In the last few years, for instance, companies have had to pay attention to the risk of cyberattacks on corporate computer networks and the risk of security breaches that can result in significant losses.
technology also has its place in helping to manage risk. GRC (Governance, Risk & Compliance) technologies are one of the ways that companies can do this.
GRC software really came into its own with Sarbanes-Oxley, and many of the major Fortune 500 companies already have implemented GRC initiatives.
Interest in GRC technology is increasing now as a result of some recent risk management failures--the most obvious being the collapse of so many banks and the meltdown of the financial markets last year.
While the banks have certainly had their share of problems, there have been other industrywide risk management failures as well--from product recalls to corporate fraud and bribery cases--which have also put risk management questions in the spotlight.
Risk management is also attracting legislative attention. U.S. Sen. Senator Charles E. Schumer, D-N.Y., and Sen. Maria Cantwell, D-Wash., introduced legislation in May aimed at increasing accountability at public companies and curbing the types of excessive risk-taking and runaway executive compensation that contributed to the country's current economic problems.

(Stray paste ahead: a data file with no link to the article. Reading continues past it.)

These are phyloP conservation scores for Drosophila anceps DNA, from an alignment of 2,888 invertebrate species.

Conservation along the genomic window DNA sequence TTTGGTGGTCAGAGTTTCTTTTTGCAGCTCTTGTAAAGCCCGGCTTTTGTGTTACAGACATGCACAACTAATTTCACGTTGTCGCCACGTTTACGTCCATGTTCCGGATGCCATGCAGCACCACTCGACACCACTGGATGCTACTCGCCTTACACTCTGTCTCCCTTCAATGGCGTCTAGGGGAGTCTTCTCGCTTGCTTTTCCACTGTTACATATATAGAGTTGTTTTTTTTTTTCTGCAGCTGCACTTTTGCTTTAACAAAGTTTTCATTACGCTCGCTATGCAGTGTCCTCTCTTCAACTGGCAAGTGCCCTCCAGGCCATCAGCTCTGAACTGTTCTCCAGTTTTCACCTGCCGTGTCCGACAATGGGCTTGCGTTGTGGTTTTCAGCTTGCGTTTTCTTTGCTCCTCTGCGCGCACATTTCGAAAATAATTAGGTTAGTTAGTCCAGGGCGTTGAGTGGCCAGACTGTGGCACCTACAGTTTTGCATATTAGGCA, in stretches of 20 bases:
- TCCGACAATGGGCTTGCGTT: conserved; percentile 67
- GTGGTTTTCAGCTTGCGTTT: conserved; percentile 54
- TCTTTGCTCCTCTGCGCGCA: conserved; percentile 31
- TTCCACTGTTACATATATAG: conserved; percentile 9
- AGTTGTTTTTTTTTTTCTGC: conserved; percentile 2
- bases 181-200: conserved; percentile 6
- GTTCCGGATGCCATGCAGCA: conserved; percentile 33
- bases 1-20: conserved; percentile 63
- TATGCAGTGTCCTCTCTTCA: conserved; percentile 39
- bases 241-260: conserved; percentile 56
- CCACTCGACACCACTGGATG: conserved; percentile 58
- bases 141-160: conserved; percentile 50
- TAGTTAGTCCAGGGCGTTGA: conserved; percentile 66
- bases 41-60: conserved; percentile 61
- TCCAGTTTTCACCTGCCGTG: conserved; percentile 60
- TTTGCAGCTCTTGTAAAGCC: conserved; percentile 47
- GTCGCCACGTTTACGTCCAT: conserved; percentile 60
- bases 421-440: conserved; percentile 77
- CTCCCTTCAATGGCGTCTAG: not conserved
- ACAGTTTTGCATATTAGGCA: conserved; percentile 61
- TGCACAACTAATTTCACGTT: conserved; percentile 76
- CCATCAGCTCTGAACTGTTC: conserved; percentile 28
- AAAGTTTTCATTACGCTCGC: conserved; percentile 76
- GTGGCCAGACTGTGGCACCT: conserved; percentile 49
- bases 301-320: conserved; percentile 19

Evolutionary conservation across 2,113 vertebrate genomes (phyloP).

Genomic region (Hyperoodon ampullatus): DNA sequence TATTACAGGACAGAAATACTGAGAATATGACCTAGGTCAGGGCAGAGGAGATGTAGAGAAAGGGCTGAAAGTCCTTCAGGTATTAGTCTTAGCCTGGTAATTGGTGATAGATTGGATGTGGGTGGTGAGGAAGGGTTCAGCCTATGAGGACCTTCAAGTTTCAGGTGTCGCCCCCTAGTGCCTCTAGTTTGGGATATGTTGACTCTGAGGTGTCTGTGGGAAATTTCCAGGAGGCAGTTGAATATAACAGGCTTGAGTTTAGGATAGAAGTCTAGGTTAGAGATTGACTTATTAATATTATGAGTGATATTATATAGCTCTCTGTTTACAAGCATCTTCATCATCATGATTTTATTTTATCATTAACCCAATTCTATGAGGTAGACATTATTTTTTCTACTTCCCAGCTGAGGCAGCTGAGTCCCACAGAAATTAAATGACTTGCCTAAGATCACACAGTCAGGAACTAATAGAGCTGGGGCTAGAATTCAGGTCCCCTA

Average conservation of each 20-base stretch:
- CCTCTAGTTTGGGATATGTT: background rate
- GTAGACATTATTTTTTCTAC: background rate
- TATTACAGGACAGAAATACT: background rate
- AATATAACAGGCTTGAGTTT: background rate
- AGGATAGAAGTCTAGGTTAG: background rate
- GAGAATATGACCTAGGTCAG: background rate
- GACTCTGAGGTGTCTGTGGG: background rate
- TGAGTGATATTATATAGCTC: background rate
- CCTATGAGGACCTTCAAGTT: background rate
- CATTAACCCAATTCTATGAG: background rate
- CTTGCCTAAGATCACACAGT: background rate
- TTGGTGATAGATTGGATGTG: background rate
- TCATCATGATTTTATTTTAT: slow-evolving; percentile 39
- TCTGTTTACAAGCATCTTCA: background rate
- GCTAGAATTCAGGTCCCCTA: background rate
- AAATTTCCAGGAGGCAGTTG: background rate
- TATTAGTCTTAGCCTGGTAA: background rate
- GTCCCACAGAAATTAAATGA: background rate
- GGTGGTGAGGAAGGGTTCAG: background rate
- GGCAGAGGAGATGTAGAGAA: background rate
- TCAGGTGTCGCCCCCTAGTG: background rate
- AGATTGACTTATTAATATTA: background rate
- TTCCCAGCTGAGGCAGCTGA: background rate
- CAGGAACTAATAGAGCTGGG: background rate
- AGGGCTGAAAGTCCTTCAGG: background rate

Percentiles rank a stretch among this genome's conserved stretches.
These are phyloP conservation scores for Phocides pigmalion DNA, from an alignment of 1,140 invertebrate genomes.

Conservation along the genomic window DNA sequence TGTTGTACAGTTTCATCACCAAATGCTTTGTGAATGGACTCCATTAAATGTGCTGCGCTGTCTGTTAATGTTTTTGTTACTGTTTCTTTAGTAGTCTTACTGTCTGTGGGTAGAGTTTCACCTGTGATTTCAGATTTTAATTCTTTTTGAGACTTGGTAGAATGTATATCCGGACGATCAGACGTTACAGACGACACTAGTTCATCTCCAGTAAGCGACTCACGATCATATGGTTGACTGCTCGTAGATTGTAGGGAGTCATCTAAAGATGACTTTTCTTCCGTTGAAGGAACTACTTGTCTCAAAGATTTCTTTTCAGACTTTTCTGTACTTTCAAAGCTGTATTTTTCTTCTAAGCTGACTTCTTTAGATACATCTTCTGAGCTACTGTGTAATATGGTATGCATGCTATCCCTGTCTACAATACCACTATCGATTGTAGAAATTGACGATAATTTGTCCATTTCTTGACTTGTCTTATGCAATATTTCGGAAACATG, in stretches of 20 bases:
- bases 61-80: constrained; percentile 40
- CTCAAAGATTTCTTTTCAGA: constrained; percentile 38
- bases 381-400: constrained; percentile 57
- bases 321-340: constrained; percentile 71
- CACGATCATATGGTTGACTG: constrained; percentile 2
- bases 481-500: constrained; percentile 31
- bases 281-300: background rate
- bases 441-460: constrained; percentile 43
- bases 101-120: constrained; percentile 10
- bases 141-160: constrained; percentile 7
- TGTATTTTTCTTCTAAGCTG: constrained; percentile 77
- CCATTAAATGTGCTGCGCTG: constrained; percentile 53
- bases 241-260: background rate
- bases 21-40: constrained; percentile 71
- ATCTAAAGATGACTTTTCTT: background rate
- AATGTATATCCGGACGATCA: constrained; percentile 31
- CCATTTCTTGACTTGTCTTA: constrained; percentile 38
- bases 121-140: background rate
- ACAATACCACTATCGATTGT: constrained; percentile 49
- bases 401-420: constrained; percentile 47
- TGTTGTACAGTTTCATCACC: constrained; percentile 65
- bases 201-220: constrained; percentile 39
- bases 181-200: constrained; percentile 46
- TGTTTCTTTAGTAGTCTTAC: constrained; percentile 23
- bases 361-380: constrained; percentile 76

The legislation, dubbed the Shareholder Bill of Rights Act of 2009, requires, among other things, that public companies create a board risk committee, rather than leaving the task to the audit committee.
In the meantime, compliance is also a growing concern. As companies expand into more markets and new jurisdictions, keeping track of regulations and managing compliance becomes an ever-growing challenge.
The question is whether any of these GRC programs really work?
For answers I turned to Chris McClean, an analyst at technology research firm Forrester Research. McClean is an expert on GRC software and, as it turns out, had just finished a detailed product evaluation rating some 14 vendors. A report on his findings was due by the time this column is published.
"There are great technologies out there," he said. "A lot of companies are doing very good things with it."
But, these technologies do not do everything. Forrester in an earlier report noted that vendors with software built for document management, controls testing, quality management and many other functions have made substantial progress in solidifying their GRC offerings. However, the market is still a long way off from a complete GRC package.
Enterprise GRC platforms come the closest, providing the core components needed for companies to define, coordinate and document the business processes necessary for comprehensive GRC.
The bottom line, McClean said, is that this software can do a good job helping companies manage and consolidate information. But it can't take the place of good policy and smart people. Relying too much on technology is definitely a pitfall, he said. Instead, companies need to be clear about their objectives and should set clear goals to be accomplished over a specific timeframe.
PATRICIA VOWINKEL has worked for national media outlets for more than 20 years.
August 1, 2009
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